The Travis County district court rejected the motion to dismiss, but the Seventh Court of Appeals correctly reversed by holding that “a reasonable person of ordinary learning would deem [the] accusation about Lilith being a criminal entity engaged in criminal acts as opinion.”
That was not the case with the Dallas County case. If the groups split the litigation in the hopes of securing a more favorable court, it succeeded.
The Dallas County district court denied Dickson’s motion and the Fifth Court of Appeals affirmed. The court of appeals decision, in my view, is wildly off-base with existing free speech doctrines and cases. Justice Bill Pederson III wrote for the court and adopted an highly blinkered analysis. Pederson noted that the United States Supreme Court had declared Texas laws criminalizing abortion to be unconstitutional. Thus, the court of appeals concluded that there was a prima facie case for defamation because “they have not committed a crime generally, or murder specifically, while engaging in any conduct condemned by [Dickson].”
It is an approach that would gut much of the First Amendment. Pro-life advocates believe that abortion is murder and have a right to state so. It is clearly political and religious expression protected by the Constitution. Just as Democrats have accused former President Trump of “mass murder” due to his action on the pandemic or on January 6th, such overheated rhetoric is common in political discourse. Likewise, liberals often call the Republican Party a “criminal organization.”
Amazingly, the appellate court upheld this highly flawed opinion. The only redeeming moment for the Fifth Court of Appeals was found in the dissent of Justice David J. Schenck, who sought to convey the obvious on the implications of the court’s sweeping interpretation. Schenck noted “to suggest that the statement that ‘abortion is murder’ is protected as a statement of opinion or rhetoric but that it is a “crime” is not protected strains comprehension.”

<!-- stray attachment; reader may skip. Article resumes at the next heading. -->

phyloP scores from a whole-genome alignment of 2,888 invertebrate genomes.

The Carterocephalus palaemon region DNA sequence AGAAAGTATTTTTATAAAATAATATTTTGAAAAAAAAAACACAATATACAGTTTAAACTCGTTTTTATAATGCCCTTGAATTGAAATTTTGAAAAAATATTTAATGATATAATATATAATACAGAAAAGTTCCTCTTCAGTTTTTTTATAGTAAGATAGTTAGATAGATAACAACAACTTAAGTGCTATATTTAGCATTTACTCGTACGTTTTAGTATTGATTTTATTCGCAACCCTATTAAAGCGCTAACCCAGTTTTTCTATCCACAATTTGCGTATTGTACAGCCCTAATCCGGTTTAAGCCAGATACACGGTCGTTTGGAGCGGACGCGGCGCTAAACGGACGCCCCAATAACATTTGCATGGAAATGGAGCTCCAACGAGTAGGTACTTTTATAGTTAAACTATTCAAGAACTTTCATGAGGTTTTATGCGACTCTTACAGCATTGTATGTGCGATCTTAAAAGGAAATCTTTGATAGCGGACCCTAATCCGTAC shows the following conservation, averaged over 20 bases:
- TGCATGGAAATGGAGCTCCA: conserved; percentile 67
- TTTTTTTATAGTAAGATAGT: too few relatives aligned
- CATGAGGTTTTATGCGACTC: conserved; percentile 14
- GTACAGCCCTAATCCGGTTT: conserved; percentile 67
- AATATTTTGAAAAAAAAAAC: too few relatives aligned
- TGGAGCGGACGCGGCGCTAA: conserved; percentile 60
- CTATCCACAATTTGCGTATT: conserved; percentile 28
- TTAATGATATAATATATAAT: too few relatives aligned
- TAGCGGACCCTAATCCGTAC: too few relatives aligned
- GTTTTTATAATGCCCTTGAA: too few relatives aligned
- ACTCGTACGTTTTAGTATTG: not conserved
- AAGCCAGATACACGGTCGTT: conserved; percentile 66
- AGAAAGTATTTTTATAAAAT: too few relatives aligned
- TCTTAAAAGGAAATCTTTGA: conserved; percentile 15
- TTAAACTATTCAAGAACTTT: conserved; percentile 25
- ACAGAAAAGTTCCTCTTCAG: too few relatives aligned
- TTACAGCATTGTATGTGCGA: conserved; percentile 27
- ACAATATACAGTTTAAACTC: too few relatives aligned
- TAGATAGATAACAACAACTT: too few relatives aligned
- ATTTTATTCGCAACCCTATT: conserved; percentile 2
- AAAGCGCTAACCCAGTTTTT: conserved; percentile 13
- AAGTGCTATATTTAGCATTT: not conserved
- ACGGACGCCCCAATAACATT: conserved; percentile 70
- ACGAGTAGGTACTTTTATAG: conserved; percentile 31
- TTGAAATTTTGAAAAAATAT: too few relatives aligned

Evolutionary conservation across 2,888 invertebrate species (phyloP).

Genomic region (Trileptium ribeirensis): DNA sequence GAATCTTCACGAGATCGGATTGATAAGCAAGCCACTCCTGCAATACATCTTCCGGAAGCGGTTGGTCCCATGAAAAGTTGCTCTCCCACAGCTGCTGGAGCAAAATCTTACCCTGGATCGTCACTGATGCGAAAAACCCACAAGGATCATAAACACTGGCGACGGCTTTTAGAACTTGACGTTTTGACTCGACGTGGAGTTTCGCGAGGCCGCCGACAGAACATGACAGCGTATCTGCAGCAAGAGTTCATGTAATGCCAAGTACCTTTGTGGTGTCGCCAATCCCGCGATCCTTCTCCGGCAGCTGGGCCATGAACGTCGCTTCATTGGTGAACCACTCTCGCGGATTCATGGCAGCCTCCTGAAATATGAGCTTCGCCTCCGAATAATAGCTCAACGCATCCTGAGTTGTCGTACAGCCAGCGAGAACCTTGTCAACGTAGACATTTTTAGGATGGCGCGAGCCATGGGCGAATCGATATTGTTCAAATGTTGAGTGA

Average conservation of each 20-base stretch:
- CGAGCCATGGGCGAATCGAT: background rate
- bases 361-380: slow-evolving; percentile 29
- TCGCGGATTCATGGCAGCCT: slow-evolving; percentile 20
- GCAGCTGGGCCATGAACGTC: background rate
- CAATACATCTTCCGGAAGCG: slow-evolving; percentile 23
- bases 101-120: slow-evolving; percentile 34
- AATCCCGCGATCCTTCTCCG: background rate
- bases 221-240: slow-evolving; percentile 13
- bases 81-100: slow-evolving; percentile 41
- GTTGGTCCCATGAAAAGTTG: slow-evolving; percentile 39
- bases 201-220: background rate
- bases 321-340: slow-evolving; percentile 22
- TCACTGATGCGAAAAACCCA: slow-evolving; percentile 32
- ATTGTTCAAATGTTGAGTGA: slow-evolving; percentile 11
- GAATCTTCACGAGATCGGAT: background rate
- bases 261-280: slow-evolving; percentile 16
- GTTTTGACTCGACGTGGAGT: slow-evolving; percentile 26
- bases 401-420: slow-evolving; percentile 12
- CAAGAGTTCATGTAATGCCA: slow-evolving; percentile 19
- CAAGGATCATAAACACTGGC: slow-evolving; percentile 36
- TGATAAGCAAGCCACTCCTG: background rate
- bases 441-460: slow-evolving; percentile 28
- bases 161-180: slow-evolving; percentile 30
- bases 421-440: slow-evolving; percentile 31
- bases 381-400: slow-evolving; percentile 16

These cases eventually made it to the Texas Supreme Court that made fast work of the Fifth Court of Appeals decisions. Justice Bland wrote:
“A reasonable person, equipped with the national, historical, and temporal context, and informed by the overall exhortative nature of his posts, could not understand Dickson as conveying false information about the plaintiffs’ underlying conduct, as opposed to his opinion about the legality and morality of that conduct. A reasonable person would understand that Dickson is advancing longstanding arguments against legalized abortion, in the context of an ongoing campaign to criminalize abortion, on public-discourse sites regularly used for such advocacy….”
The decision is a major win for free speech, but it should not have been necessary for the Texas Supreme Court to have to render such an opinion. It is unnerving that Justice Pederson and his colleagues would allow the weaponization of defamation law to curtail the free speech rights of these pro-life advocates. That is precisely the danger that the Supreme Court sought to avoid in adopting the higher standard in New York Times v. Sullivan. It sought to give free speech breathing room and to defend our “profound national commitment to the principle that debate on public issues should be uninhibited, robust, and wide-open.” Moreover, as Justice William Douglas said in his concurrence “since the adoption of the Fourteenth Amendment a State has no more power than the Federal Government to use a civil libel law or any other law to impose damages for merely discussing public affairs and criticizing public officials.”